For nearly a year the goal of finding adequate shelter for the District's homeless people has been sidetracked by an escalating war of wills between Mitch Snyder's Community for Creative Non-Violence and the Reagan administration. Now a federal court decision and a series of informal meetings between federal and District officials may have finally broken the logjam.

It began two years ago when Mr. Snyder got permission to use a vacant building at Second and D streets NW as a shelter. Even then the structure was in poor condition. Mr. Snyder asked the government to renovate it last year, then went on a hunger strike when the government refused.

On the weekend before Election Day, federal officials said that President Reagan agreed to make the building "a model physical shelter," and Mr. Snyder ended his 50-day fast. But it was a flimsy agreement at best. Disputes arose over what constituted a "model" facility as living conditions at the shelter went from marginal to deplorable.

Mr. Snyder wanted a $10 million facility that, among other things, would have given homeless people their own private rooms. Federal officials stuck with an offer of $2.7 million, an amount that was probably too small to make the building safe, much less a model. Citing Mr. Snyder's "intransigence," federal officials said they would close the shelter and offered the $2.7 million to the District government to help it find accommodations for the 600 homeless people at the shelter. Mr. Snyder sued in federal court, arguing that the government had a legal and constitutional obligation to do things his way.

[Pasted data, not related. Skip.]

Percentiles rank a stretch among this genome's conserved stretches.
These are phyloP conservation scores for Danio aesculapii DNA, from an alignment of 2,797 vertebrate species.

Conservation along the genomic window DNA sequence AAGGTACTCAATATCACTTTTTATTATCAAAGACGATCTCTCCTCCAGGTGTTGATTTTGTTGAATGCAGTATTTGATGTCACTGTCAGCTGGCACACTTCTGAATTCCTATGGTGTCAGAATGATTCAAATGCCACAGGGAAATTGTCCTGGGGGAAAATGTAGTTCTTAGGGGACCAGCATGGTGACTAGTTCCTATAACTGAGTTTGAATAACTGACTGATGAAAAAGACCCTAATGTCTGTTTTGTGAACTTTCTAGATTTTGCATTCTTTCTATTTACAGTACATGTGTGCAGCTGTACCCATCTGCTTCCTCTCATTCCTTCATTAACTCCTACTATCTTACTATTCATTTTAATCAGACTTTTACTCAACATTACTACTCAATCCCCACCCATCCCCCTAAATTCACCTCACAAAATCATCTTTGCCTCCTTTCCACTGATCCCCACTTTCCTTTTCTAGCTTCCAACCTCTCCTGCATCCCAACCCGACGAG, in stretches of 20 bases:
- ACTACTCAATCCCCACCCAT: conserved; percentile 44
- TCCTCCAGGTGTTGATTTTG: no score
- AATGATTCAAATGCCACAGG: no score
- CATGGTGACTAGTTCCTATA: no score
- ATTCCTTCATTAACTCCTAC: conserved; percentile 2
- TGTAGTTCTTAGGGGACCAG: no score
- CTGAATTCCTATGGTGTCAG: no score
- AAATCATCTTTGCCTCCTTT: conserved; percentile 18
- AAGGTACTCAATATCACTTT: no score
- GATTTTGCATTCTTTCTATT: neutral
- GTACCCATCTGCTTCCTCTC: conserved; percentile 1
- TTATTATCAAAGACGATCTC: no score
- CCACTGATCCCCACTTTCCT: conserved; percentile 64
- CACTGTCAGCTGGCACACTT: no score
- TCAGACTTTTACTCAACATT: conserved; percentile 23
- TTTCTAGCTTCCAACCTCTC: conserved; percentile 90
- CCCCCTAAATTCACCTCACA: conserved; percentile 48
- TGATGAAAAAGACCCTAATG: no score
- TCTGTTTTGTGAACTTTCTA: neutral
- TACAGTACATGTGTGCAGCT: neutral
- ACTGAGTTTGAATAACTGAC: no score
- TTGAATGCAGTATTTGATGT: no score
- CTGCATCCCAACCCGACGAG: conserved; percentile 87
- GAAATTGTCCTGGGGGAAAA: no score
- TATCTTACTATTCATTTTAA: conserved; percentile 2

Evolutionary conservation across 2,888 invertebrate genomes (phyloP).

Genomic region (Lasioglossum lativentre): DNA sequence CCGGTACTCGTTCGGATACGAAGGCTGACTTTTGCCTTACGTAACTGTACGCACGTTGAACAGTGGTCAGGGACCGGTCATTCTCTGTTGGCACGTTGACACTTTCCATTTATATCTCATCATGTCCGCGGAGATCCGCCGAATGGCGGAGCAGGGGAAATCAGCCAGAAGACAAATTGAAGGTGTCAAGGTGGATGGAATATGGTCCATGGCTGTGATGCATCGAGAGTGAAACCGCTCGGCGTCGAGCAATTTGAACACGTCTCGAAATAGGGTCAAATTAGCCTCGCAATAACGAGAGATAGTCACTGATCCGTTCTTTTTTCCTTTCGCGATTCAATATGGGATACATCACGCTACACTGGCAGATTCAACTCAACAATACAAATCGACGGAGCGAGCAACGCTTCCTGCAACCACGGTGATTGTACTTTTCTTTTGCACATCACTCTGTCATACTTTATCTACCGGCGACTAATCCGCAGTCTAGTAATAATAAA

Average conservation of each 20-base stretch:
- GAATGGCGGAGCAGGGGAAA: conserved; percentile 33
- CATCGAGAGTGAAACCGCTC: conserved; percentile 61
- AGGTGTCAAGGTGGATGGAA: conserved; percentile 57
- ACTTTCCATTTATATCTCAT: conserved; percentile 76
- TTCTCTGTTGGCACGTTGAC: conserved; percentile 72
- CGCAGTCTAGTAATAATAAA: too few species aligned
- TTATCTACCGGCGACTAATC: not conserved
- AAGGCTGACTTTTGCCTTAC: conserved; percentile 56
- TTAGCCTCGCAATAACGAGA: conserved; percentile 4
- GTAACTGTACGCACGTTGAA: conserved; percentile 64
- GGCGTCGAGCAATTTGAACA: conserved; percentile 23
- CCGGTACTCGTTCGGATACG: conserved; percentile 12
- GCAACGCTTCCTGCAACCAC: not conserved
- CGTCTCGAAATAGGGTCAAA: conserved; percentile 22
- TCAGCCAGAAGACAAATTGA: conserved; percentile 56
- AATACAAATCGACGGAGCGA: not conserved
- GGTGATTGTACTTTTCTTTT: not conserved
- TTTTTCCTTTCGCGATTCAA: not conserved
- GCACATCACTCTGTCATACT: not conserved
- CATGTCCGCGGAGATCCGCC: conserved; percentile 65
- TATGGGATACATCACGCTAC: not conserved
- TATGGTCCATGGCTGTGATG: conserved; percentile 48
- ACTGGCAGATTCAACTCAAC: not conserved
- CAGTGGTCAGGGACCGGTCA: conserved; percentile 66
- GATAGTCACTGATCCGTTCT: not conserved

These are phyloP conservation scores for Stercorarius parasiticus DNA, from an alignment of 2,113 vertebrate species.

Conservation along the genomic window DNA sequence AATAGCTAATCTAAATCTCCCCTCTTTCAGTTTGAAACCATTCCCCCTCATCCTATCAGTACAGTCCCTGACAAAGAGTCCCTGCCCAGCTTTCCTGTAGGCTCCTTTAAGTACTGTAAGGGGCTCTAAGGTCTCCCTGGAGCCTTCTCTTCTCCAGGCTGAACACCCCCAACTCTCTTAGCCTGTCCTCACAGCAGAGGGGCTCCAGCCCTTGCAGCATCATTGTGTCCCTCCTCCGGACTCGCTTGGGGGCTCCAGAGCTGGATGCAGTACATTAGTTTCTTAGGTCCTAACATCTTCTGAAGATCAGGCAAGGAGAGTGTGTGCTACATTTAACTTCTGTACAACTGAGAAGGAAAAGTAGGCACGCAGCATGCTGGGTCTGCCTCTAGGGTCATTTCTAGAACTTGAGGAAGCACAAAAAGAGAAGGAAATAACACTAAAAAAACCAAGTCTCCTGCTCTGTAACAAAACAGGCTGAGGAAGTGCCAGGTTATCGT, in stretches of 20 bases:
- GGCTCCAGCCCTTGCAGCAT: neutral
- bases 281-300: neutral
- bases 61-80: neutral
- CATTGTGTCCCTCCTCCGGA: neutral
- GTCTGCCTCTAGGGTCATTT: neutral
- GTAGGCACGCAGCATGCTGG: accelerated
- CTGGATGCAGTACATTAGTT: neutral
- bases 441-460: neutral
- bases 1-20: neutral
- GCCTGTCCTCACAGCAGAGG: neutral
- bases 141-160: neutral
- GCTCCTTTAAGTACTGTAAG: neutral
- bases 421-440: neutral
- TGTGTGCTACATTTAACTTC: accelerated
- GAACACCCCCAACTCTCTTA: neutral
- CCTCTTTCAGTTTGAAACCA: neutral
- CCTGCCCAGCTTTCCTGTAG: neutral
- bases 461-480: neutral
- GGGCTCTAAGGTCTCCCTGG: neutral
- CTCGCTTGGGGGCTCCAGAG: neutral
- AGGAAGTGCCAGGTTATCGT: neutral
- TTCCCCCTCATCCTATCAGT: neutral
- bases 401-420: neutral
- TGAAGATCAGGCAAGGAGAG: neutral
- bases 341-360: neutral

U.S. District Judge Charles Richey has justifiably thrown out the suit, but he softened his ruling with the rather grandiose stipulation that the federal government cannot reclaim its building without developing "interim and long-range plans to eliminate homelessness in the Nation's Capital." Going further, Judge Richey rightfully implored the District government, which had simply sat on the sidelines during this fracas, to take up its moral responsibility in finding shelter for those homeless people with the $2.7 million offered by federal officials. That is the right thing to do. This is not a federal issue, nor is it a situation that Mr. Snyder should control.

Currently, District officials are meeting with their federal counterparts and have the help of the D.C. Coalition for the Homeless. They are studying other sites for smaller, more manageable facilities and finding available space in existing shelters. That is the sensible course. Mr. Snyder will appeal the court's ruling, and Mayor Barry says he will try to stay out of the dispute, but those are not the issues of consequence. Winter is approaching. Adequate shelter must be found. Those are the issues.